The Obama administration and a group of US foundations join forces to help India boost its solar capacity

Living on Earth
Indian woman solar panel

A woman maintains a solar panel in the village of Tinginaput, India, which is not connected to the main electricity grid

UK Department for International Development

Indian Prime Minister Narendra Modi and US President Barack Obama recently announced a public and private financing package to leverage $1 billion for solar power development in India.

The deal was announced when Indian Prime Minister Narendra Modi visited Washington in June and marks a milestone in cooperation between the world’s second- and fourth-biggest emitters of climate-changing gases.

While the US-India relationship has been under a bit of strain lately, the two countries found they could agree on the transition from a carbon-based economy to a low-carbon economy, says Carl Pope, former executive director of the Sierra Club and now an advisor at Inside Straight Strategies. 

“What was most striking was that their joint clean energy agenda rose to the very top of the US-India relationship,” Pope says. “India asked the United States to prioritize its support for India's clean energy and to help with India's greatest energy scandal, which is that there are roughly 200 to 400 million Indians who don't have access to electricity.”

The barrier to clean energy isn’t that it’s expensive to run, Pope explains; it’s that it must have upfront financing. “When you put up a solar panel, you're buying 20 years of electricity at once,” Pope notes. “After that, it's free.”

Finding upfront financing is the problem in India; interest rights are high and it has a limited capital market. The United States, on the other hand, currently has an abundance of capital and low interest rates.

The financing initiatives agreed to by Modi and Obama will “take the risk out of the equation,” Pope says. “A US bank or a US pension fund can loan money to India for solar power in an off-grid village, without having to worry about the future price of the rupee or whether India might default on its loans, because the loans would be guaranteed by the US government and the projects would be prepared and vetted by US philanthropy-funded NGOs, creating the first-ever partnership between American NGO capital, the Indian government and the US government.”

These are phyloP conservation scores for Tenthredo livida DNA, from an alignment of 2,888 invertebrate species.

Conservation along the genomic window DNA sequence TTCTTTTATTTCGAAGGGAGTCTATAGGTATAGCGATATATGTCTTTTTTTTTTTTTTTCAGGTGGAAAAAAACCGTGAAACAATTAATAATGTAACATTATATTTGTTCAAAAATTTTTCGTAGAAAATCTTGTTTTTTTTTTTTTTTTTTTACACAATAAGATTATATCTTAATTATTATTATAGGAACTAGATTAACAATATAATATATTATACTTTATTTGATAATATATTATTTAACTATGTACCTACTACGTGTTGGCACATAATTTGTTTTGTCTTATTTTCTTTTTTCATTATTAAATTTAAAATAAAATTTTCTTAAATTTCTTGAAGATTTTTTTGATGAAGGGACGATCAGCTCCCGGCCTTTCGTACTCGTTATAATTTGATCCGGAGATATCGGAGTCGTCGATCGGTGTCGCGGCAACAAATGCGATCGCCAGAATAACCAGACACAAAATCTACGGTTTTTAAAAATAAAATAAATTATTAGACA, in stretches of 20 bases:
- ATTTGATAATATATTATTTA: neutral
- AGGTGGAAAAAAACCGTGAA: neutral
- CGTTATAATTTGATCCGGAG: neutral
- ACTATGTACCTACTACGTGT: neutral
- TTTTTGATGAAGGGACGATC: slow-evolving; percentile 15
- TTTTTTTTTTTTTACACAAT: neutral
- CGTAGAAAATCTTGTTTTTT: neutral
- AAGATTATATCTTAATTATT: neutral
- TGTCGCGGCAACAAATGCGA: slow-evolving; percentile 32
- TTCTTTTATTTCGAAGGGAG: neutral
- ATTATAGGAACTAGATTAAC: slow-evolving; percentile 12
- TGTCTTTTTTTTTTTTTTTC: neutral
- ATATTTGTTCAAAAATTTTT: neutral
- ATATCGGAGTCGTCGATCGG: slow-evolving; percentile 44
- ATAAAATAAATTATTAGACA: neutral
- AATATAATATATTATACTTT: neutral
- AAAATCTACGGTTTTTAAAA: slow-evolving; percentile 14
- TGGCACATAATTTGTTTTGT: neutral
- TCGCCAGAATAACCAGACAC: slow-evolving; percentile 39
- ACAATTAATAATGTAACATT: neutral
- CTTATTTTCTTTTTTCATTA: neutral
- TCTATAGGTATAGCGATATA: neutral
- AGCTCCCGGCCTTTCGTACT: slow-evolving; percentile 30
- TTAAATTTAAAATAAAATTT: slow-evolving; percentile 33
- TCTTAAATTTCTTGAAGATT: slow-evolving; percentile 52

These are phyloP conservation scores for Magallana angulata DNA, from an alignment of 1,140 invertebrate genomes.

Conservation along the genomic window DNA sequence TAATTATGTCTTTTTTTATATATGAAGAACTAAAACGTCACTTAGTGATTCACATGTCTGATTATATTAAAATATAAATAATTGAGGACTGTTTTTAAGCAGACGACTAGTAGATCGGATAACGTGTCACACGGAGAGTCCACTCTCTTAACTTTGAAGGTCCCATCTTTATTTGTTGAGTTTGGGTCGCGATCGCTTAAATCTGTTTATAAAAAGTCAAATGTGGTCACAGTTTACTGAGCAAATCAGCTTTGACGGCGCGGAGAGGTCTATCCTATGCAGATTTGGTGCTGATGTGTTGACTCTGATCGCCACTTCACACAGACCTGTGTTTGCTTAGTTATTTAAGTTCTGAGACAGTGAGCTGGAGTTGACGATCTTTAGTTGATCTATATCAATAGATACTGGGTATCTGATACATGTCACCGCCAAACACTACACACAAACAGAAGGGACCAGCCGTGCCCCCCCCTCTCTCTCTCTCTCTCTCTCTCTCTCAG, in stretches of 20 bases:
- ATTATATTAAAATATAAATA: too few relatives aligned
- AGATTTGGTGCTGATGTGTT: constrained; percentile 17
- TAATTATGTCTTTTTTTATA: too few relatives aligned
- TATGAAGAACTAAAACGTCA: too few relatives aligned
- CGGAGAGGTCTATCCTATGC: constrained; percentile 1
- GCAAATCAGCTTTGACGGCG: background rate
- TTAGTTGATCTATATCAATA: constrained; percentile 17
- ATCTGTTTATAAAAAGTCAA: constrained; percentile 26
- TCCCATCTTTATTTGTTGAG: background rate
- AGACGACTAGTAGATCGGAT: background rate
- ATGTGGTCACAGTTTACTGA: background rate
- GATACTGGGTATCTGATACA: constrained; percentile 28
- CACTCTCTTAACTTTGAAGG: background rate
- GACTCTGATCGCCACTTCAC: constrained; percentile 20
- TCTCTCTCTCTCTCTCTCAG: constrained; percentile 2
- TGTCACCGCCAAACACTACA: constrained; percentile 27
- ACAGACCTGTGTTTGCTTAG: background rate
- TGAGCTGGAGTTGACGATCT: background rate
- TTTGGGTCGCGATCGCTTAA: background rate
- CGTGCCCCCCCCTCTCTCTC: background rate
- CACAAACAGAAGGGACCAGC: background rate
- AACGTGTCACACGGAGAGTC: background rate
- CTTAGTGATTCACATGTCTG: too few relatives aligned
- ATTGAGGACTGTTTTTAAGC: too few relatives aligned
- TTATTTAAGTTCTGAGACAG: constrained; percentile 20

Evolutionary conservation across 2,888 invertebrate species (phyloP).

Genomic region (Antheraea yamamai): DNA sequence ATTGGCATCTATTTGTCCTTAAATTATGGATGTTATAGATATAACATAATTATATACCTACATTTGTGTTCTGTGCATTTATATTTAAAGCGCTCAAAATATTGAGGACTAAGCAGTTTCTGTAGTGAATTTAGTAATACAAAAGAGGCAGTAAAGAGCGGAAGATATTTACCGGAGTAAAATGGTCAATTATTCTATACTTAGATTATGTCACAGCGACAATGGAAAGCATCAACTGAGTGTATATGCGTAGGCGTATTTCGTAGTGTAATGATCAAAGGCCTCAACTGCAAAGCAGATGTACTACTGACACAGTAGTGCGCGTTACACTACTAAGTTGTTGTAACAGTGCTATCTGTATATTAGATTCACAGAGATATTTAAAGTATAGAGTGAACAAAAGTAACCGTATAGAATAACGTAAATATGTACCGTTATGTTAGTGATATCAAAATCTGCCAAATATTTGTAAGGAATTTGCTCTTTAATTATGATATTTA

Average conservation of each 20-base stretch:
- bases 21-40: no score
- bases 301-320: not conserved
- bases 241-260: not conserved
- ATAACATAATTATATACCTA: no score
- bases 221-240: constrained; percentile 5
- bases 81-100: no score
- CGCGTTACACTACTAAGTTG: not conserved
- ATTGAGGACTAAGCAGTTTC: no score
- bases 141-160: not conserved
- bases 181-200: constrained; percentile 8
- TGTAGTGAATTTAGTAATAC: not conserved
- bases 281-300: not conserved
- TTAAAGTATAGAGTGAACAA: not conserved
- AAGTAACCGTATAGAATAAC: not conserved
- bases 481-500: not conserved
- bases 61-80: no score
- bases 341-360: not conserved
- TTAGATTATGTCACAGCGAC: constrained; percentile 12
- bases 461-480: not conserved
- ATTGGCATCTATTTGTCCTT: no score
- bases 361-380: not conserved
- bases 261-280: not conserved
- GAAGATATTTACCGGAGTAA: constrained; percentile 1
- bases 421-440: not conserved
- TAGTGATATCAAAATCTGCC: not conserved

Pope estimates the project will bring electricity to 100 million people.

“It's a huge deal,” he says, “and once we do that, the market will then have developed, the supply chains will be built out, and we think the rest of the job will get done. I think we actually can say with these initiatives that India is well on the path to universal electrification, something it's been seeking for 40 years.”

Pope predicts that, as renewables become less and less expensive, India and most other countries will soon find that they can deploy wind and solar more cheaply than building new coal-fired power plants.

“Fairly shortly, it's going to be true in many of those countries that new solar and wind will [even] be cheaper than already constructed coal and nuclear,” he adds.

In fact, just after the Modi-Obama meeting, the government of India canceled four of its largest coal-fired power projects, Pope points out. “They canceled construction on new coal-fired power plants for the next three years,” he says. “They said, ‘We can have a pause on building coal until we see what we really need.’ My guess is that this pause may effectively be close to permanent. Going forward, they will only build new coal plants to replace old ones they need to shut down. I think we may have seen peak generation from coal-fired power in India.”

The solar financing deal spurred an additional agreement, which Pope believes is even a bigger deal for the global climate: India agreed to a rapid phase out of so-called "F-gases," fluorinated gases with a global warming effect up to 23,000 times more powerful than carbon dioxide.

“That by itself is worth a half-degree, in terms of the amount of warming we will experience over the course of this century,” he explains. “And because HFC's last so long, that's actually a half-degree 200 years from now. It's a really big deal. ... The US showing the government of India that we were willing to respond to India's solar financing needs was a key ingredient in getting India to agree to a rapid phase out of HFCs.”

Meanwhile, the price of solar panels continues to drop.

“I saw an article yesterday saying it's probably going to plummet another 50 percent,” Pope says. “Let me put that in context: Last month in Dubai, a solar project — unsubsidized — was contracted at three cents a kilowatt-hour. If that price drops fifty percent in the next five years, that means that by 2020 solar will cost one and a half cents a kilowatt-hour. That is the cheapest electricity in world history. Not just the cheapest electricity today. The cheapest electricity anybody has ever had.”

This article is based on an interview that aired on PRI’s Living on Earth with Steve Curwood.